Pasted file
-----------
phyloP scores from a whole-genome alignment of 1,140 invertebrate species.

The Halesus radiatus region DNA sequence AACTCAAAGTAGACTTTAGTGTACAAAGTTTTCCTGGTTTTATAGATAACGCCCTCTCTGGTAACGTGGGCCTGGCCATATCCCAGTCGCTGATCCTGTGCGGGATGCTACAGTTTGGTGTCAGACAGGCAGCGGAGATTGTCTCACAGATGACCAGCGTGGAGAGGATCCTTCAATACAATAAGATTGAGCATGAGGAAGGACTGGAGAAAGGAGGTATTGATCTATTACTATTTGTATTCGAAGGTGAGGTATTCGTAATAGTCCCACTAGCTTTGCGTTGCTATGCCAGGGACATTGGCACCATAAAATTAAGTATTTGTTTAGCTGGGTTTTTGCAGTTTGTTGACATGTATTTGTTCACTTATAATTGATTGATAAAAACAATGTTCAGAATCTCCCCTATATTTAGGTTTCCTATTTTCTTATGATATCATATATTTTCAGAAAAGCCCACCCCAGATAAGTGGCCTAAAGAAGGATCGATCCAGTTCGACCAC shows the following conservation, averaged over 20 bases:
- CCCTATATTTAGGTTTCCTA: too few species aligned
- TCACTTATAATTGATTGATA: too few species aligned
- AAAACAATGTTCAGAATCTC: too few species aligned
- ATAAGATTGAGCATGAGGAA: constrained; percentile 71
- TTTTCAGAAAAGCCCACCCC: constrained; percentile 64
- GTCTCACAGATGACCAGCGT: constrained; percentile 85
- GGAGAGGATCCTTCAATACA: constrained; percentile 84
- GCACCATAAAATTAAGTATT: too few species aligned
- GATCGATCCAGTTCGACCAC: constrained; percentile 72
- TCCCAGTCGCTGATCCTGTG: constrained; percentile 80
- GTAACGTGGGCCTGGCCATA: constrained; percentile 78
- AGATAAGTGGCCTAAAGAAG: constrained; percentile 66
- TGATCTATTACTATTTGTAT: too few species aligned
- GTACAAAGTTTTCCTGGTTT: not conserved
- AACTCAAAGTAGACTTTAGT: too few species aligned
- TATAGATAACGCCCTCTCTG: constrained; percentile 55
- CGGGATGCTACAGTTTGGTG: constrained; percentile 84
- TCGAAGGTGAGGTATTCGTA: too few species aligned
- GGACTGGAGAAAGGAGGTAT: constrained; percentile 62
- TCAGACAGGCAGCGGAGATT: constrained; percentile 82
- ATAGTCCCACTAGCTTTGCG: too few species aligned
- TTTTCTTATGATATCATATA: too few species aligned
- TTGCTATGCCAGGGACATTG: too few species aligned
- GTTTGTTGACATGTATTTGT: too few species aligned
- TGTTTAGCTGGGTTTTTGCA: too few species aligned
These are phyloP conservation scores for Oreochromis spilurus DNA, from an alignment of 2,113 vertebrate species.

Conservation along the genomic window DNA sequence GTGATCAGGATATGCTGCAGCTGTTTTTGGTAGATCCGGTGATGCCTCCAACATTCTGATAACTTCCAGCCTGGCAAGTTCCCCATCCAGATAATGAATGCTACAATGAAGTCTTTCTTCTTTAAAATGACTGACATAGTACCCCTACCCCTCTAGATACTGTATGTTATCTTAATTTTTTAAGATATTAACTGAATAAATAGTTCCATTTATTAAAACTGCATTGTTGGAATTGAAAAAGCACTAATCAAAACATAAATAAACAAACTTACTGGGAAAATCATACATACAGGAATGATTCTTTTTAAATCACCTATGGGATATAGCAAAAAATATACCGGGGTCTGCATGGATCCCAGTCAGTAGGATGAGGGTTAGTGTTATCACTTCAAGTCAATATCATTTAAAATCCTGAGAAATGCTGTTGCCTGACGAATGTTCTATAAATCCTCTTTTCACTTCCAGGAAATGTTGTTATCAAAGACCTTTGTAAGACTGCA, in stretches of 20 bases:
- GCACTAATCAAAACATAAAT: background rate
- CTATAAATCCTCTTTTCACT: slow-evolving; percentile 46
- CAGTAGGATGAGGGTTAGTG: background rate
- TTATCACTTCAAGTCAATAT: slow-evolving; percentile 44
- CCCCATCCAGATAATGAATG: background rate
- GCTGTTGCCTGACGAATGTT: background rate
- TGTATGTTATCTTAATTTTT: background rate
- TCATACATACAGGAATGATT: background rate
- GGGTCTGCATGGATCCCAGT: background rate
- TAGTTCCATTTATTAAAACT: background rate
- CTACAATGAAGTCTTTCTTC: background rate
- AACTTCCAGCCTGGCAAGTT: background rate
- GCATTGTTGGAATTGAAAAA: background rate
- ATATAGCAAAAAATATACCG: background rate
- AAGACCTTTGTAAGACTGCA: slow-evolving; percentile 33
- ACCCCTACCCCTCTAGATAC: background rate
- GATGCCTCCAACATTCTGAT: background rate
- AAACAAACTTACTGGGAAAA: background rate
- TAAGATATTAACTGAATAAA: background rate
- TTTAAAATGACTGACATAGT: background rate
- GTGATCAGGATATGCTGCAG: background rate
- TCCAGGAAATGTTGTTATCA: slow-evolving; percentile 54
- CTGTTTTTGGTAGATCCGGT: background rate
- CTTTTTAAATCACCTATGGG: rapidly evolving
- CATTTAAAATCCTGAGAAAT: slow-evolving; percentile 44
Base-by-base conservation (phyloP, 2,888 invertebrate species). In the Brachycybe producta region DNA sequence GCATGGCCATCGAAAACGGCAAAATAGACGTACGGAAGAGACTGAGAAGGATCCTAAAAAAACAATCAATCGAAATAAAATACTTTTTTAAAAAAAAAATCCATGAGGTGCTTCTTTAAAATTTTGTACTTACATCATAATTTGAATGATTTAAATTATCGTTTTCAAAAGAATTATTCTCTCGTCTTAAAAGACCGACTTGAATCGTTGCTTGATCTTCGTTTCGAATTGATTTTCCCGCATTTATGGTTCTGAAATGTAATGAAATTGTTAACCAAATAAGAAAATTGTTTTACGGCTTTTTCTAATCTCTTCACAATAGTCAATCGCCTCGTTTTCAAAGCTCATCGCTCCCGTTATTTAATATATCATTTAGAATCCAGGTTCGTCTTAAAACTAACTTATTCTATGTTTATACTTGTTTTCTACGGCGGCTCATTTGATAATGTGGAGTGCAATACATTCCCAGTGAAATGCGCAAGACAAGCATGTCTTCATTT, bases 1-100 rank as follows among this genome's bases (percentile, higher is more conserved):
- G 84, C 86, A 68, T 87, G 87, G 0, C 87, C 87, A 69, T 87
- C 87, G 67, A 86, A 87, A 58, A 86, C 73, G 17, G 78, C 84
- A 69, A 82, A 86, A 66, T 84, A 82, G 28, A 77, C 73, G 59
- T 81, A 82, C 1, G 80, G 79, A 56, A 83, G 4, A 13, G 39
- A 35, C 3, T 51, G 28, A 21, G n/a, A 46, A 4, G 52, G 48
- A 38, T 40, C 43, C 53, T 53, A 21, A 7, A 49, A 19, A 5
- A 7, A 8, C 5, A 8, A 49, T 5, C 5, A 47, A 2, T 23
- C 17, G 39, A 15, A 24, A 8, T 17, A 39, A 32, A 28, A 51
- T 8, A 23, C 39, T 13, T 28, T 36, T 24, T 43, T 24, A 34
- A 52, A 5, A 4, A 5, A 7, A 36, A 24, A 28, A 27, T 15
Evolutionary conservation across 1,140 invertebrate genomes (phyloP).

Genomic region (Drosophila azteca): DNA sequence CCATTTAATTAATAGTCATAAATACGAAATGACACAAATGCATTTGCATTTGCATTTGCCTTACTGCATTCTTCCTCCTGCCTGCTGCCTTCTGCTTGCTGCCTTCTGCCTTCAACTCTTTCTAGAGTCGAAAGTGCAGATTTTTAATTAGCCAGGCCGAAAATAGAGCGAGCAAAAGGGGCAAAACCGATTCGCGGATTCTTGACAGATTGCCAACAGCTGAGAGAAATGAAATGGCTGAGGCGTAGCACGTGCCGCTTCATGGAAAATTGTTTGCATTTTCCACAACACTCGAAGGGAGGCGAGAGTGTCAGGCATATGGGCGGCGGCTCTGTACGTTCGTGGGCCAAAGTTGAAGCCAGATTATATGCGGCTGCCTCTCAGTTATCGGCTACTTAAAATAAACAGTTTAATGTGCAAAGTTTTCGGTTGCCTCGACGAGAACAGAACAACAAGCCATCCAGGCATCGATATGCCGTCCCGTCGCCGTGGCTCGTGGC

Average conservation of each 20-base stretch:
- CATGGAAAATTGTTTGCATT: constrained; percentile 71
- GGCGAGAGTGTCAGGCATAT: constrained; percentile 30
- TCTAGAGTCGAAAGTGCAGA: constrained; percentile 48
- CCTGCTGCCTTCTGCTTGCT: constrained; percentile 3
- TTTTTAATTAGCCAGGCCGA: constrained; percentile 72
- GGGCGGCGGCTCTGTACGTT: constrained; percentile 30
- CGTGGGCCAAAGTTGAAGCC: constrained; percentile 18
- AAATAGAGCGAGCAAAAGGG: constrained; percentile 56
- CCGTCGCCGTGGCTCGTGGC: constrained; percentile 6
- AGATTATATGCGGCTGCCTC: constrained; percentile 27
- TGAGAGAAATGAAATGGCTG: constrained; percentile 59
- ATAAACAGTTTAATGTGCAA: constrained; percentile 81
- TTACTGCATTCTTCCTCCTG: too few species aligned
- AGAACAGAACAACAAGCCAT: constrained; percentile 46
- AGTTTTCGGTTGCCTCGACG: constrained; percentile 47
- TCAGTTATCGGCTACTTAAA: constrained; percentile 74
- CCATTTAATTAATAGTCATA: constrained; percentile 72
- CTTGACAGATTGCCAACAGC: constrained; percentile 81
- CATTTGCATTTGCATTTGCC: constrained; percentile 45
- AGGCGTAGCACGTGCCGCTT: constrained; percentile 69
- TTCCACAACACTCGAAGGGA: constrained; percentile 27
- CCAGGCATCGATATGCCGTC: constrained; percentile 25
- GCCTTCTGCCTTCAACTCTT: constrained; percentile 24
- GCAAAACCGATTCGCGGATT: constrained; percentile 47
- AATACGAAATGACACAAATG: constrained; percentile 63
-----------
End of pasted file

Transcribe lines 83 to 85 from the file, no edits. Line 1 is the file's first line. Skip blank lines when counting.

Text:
- AGTTTTCGGTTGCCTCGACG: constrained; percentile 47
- TCAGTTATCGGCTACTTAAA: constrained; percentile 74
- CCATTTAATTAATAGTCATA: constrained; percentile 72